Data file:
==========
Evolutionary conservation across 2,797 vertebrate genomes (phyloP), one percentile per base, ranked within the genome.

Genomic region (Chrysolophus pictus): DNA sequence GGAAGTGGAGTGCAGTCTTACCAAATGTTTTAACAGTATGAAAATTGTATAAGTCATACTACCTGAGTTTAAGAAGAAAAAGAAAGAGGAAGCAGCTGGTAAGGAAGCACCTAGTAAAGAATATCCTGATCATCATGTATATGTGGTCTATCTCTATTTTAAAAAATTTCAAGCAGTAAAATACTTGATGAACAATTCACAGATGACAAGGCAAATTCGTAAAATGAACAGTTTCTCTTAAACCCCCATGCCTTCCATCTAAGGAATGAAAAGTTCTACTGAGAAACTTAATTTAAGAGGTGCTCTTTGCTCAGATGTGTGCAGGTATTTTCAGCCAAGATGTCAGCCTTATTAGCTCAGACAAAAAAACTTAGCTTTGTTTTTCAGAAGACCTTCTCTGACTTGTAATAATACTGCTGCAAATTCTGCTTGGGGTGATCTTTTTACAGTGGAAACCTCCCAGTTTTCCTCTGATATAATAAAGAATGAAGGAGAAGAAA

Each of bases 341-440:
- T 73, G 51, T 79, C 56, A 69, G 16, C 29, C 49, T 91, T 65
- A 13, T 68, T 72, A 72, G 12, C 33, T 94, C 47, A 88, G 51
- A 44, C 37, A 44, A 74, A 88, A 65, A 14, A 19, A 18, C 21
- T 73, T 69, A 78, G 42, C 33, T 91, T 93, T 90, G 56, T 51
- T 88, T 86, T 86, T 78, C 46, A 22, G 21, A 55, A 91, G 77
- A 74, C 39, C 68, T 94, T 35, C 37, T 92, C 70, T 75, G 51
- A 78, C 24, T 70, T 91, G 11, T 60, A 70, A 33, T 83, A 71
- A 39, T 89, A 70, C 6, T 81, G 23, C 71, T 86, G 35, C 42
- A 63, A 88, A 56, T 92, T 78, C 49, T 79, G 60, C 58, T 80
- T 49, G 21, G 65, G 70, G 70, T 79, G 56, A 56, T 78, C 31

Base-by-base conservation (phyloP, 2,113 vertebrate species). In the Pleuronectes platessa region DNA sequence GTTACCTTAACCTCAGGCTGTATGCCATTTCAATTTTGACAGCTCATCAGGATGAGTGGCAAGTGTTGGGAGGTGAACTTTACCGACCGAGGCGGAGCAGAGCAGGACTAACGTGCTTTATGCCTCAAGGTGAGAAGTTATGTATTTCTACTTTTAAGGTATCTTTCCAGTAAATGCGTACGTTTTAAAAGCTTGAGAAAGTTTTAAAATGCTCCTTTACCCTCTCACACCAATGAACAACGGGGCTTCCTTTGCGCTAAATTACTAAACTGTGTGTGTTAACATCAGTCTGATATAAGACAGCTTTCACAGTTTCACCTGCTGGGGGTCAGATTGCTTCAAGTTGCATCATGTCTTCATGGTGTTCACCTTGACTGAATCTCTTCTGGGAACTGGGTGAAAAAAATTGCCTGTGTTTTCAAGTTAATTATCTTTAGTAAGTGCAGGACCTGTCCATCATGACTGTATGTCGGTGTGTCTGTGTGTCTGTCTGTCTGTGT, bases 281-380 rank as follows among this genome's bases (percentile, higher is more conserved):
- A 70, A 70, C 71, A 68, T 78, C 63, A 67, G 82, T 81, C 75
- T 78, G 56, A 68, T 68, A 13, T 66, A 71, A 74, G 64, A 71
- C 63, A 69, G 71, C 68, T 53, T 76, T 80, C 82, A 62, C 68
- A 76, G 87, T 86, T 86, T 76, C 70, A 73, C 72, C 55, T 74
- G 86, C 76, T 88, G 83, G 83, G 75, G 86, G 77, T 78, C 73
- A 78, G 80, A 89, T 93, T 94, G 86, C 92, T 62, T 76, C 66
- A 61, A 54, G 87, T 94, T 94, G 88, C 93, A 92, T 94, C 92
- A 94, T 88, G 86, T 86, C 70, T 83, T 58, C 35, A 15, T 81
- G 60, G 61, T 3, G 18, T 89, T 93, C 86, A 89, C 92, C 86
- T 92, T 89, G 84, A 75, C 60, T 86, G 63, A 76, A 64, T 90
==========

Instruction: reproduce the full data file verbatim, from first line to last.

Evolutionary conservation across 2,797 vertebrate genomes (phyloP), one percentile per base, ranked within the genome.

Genomic region (Chrysolophus pictus): DNA sequence GGAAGTGGAGTGCAGTCTTACCAAATGTTTTAACAGTATGAAAATTGTATAAGTCATACTACCTGAGTTTAAGAAGAAAAAGAAAGAGGAAGCAGCTGGTAAGGAAGCACCTAGTAAAGAATATCCTGATCATCATGTATATGTGGTCTATCTCTATTTTAAAAAATTTCAAGCAGTAAAATACTTGATGAACAATTCACAGATGACAAGGCAAATTCGTAAAATGAACAGTTTCTCTTAAACCCCCATGCCTTCCATCTAAGGAATGAAAAGTTCTACTGAGAAACTTAATTTAAGAGGTGCTCTTTGCTCAGATGTGTGCAGGTATTTTCAGCCAAGATGTCAGCCTTATTAGCTCAGACAAAAAAACTTAGCTTTGTTTTTCAGAAGACCTTCTCTGACTTGTAATAATACTGCTGCAAATTCTGCTTGGGGTGATCTTTTTACAGTGGAAACCTCCCAGTTTTCCTCTGATATAATAAAGAATGAAGGAGAAGAAA

Each of bases 341-440:
- T 73, G 51, T 79, C 56, A 69, G 16, C 29, C 49, T 91, T 65
- A 13, T 68, T 72, A 72, G 12, C 33, T 94, C 47, A 88, G 51
- A 44, C 37, A 44, A 74, A 88, A 65, A 14, A 19, A 18, C 21
- T 73, T 69, A 78, G 42, C 33, T 91, T 93, T 90, G 56, T 51
- T 88, T 86, T 86, T 78, C 46, A 22, G 21, A 55, A 91, G 77
- A 74, C 39, C 68, T 94, T 35, C 37, T 92, C 70, T 75, G 51
- A 78, C 24, T 70, T 91, G 11, T 60, A 70, A 33, T 83, A 71
- A 39, T 89, A 70, C 6, T 81, G 23, C 71, T 86, G 35, C 42
- A 63, A 88, A 56, T 92, T 78, C 49, T 79, G 60, C 58, T 80
- T 49, G 21, G 65, G 70, G 70, T 79, G 56, A 56, T 78, C 31

Base-by-base conservation (phyloP, 2,113 vertebrate species). In the Pleuronectes platessa region DNA sequence GTTACCTTAACCTCAGGCTGTATGCCATTTCAATTTTGACAGCTCATCAGGATGAGTGGCAAGTGTTGGGAGGTGAACTTTACCGACCGAGGCGGAGCAGAGCAGGACTAACGTGCTTTATGCCTCAAGGTGAGAAGTTATGTATTTCTACTTTTAAGGTATCTTTCCAGTAAATGCGTACGTTTTAAAAGCTTGAGAAAGTTTTAAAATGCTCCTTTACCCTCTCACACCAATGAACAACGGGGCTTCCTTTGCGCTAAATTACTAAACTGTGTGTGTTAACATCAGTCTGATATAAGACAGCTTTCACAGTTTCACCTGCTGGGGGTCAGATTGCTTCAAGTTGCATCATGTCTTCATGGTGTTCACCTTGACTGAATCTCTTCTGGGAACTGGGTGAAAAAAATTGCCTGTGTTTTCAAGTTAATTATCTTTAGTAAGTGCAGGACCTGTCCATCATGACTGTATGTCGGTGTGTCTGTGTGTCTGTCTGTCTGTGT, bases 281-380 rank as follows among this genome's bases (percentile, higher is more conserved):
- A 70, A 70, C 71, A 68, T 78, C 63, A 67, G 82, T 81, C 75
- T 78, G 56, A 68, T 68, A 13, T 66, A 71, A 74, G 64, A 71
- C 63, A 69, G 71, C 68, T 53, T 76, T 80, C 82, A 62, C 68
- A 76, G 87, T 86, T 86, T 76, C 70, A 73, C 72, C 55, T 74
- G 86, C 76, T 88, G 83, G 83, G 75, G 86, G 77, T 78, C 73
- A 78, G 80, A 89, T 93, T 94, G 86, C 92, T 62, T 76, C 66
- A 61, A 54, G 87, T 94, T 94, G 88, C 93, A 92, T 94, C 92
- A 94, T 88, G 86, T 86, C 70, T 83, T 58, C 35, A 15, T 81
- G 60, G 61, T 3, G 18, T 89, T 93, C 86, A 89, C 92, C 86
- T 92, T 89, G 84, A 75, C 60, T 86, G 63, A 76, A 64, T 90